Second year engineering student Alice Naughton in the ‘flipped classroom.’
Second year engineering student Alice Naughton in the ‘flipped classroom.’
28 August 2013

Innovative methods for teaching University of Queensland first-year engineering programs have attracted funding in the latest round of Commonwealth Government Office for Learning and Teaching grants.

The ‘Radical transformation: re-imagining engineering education through flipping the classroom in a global learning partnership’ project, led by Associate Professor Carl Reidsema, secured $220,000.

Three other research-based projects originating from The University of Queensland were also recognised and rewarded.

Associate Professor Reidsema said the funding would help his team investigate national and international flipped classroom exemplars.

“The ‘flipped classroom’ model of teaching allows class time to be spent on hands-on active learning while the student’s homework becomes the traditional lecture viewed outside of class on a vodcast,” Associate Professor Reidsema said.

“UQ is the lead institution on this project, and our partners include Australia’s RMIT and University of Sydney, as well as Purdue University, Stanford University and the University of Pittsburgh in the USA.”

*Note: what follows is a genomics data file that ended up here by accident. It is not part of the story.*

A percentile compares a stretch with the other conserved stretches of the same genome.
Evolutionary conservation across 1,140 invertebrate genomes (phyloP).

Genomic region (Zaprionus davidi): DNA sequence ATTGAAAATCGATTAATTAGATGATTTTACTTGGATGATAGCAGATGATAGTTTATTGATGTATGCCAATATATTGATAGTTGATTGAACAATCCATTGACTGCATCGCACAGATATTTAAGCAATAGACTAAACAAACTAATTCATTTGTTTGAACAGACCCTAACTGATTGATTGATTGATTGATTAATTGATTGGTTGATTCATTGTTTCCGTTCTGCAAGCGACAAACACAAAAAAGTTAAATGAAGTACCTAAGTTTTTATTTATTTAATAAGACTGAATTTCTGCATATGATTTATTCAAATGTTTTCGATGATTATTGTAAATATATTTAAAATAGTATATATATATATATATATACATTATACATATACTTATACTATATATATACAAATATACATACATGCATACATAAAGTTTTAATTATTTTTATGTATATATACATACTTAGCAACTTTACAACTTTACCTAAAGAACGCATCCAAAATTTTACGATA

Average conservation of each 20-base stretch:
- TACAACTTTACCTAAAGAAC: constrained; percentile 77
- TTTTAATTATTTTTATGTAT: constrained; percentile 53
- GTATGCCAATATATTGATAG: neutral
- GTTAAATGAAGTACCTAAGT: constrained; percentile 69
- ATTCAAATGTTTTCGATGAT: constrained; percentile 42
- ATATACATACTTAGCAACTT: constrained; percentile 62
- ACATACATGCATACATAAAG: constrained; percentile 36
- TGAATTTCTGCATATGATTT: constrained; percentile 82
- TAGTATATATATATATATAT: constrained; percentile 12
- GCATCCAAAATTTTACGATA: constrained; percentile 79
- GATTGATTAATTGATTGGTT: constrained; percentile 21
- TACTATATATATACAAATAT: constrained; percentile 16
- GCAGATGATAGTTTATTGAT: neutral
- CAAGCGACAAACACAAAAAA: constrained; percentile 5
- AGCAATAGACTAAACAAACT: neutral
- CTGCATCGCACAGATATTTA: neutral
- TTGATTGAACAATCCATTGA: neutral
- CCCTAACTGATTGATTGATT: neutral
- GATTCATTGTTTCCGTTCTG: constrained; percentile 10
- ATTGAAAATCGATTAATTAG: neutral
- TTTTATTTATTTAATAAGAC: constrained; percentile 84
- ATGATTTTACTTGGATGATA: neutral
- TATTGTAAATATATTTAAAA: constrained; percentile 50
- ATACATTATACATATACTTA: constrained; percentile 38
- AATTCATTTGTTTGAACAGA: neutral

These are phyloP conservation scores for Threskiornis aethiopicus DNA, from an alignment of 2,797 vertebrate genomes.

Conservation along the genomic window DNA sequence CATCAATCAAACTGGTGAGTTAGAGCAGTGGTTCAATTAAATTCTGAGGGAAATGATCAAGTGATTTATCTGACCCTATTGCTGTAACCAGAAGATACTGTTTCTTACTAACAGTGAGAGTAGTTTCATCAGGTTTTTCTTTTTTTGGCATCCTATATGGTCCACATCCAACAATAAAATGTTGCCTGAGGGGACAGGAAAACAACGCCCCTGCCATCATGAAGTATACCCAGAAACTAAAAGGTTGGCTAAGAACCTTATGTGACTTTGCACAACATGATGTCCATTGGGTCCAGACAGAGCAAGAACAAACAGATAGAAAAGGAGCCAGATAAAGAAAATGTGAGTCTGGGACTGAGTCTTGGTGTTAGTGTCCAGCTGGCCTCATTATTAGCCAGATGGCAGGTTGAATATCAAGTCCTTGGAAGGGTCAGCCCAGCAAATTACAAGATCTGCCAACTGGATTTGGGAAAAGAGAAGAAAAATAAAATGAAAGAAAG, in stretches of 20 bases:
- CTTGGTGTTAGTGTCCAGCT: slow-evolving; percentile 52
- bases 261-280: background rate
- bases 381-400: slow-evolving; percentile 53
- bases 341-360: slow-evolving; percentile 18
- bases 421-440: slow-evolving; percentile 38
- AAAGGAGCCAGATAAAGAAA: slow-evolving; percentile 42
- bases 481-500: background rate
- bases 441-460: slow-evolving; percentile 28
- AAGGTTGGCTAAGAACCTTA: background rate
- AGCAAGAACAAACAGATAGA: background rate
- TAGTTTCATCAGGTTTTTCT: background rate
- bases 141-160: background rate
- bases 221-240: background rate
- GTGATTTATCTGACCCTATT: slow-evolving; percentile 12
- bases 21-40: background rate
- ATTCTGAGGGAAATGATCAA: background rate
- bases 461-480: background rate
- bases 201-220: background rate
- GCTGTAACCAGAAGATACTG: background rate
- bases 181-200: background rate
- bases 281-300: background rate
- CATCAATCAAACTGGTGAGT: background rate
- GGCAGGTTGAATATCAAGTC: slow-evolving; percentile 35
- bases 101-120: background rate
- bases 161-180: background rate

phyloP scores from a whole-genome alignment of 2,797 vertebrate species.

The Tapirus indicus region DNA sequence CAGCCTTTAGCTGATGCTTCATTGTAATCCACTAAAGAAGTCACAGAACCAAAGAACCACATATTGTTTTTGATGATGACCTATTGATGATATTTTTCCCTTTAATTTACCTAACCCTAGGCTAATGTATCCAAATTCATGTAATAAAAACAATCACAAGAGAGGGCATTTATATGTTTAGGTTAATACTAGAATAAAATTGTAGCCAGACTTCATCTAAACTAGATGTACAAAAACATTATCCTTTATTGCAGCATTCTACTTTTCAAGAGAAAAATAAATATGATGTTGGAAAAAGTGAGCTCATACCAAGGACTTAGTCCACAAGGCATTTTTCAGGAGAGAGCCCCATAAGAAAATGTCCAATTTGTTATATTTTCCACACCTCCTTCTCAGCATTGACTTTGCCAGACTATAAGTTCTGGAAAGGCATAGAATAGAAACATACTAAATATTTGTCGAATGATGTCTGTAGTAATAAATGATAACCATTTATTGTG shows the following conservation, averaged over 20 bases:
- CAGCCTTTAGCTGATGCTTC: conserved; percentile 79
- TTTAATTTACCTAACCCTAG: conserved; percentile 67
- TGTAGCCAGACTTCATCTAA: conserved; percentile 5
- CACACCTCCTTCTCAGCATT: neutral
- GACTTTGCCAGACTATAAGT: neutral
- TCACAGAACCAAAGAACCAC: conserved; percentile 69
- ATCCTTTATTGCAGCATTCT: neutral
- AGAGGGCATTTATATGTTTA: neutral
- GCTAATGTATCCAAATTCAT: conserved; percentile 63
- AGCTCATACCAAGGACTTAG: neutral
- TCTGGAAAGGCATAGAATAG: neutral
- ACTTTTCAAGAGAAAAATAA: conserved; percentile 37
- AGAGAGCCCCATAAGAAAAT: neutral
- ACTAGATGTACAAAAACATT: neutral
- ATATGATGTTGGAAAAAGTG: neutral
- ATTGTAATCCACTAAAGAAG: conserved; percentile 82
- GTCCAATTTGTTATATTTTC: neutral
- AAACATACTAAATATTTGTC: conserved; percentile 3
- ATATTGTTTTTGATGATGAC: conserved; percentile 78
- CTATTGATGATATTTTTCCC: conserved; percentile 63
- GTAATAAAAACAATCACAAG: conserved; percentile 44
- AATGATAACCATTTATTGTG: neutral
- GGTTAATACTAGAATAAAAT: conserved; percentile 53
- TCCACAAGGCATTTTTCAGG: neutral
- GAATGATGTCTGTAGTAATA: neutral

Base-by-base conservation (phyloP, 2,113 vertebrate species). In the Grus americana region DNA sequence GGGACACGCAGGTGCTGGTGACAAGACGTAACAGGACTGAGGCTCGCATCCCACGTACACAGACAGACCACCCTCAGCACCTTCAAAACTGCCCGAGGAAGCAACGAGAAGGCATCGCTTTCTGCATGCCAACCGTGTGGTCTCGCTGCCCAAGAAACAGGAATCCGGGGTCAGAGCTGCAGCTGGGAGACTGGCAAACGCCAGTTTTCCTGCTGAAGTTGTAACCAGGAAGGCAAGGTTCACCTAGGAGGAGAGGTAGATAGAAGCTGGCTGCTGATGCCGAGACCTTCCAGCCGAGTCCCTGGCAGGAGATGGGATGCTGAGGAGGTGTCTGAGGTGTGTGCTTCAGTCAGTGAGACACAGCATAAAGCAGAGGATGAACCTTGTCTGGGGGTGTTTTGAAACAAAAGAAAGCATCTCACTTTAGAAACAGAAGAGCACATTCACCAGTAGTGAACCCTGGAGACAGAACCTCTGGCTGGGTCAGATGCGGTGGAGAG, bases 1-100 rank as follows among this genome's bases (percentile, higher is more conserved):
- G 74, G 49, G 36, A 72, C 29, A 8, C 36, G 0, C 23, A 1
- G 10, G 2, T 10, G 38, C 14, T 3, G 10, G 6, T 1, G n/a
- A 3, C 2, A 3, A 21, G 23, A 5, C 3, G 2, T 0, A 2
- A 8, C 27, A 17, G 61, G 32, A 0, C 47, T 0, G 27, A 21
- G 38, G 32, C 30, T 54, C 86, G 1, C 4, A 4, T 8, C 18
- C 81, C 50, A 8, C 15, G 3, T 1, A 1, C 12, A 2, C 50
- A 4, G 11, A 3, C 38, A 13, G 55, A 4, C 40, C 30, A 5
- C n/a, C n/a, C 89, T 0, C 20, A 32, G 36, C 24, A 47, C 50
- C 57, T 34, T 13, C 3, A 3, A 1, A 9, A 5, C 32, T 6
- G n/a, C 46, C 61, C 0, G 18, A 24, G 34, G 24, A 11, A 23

Dr Matthew Hillier’s ‘Process and platform for e-exams in supervised bring-your-own-device (BYOD) environments’ project was awarded $50,000.

“This project aims to help educators and students prepare effectively for e-exams,” Dr Hillier said.

“We will also use the funding to build a pilot or working prototype of an e-exam platform to be used in supervised BYOD settings.

“The platform will include computer-marked questions and secure electronic reticulation of student responses.”

A $43,000 grant went to ‘Improving educational outcomes for Indigenous students begins at the cultural interface in the classroom’, led by Dr Kerryn McCluskey.

The grant will be used to develop, pilot and evaluate a teaching resource that builds teacher preparation and student awareness of issues faced by Indigenous students in schools.

“Our project will enable tutors, pre-service teachers and graduates to effectively cater for Indigenous school students to improve learning outcomes and access to tertiary education,” Dr McCluskey said.

Associate Professor Elizabeth Mackinlay’s team will use its $44,000 grant to develop a pilot mentoring program for Aboriginal and Torres Strait Islander pre-service teachers.

“‘Becoming, belonging and being in the profession’ will evaluate the use and effectiveness of mentoring as a positive intervention for building and sustaining self-confidence among Aboriginal and Torres Strait Islander student teachers,” Associate Professor Mackinlay said.

The Office for Learning and Teaching promotes and supports change in higher education institutions with grants for academics and professional staff to explore, develop and implement innovative learning and teaching programs and to develop leadership capabilities.

Trent Leggatt, UQ Faculty of Engineering, Architecture & Information Technology, 334 69976.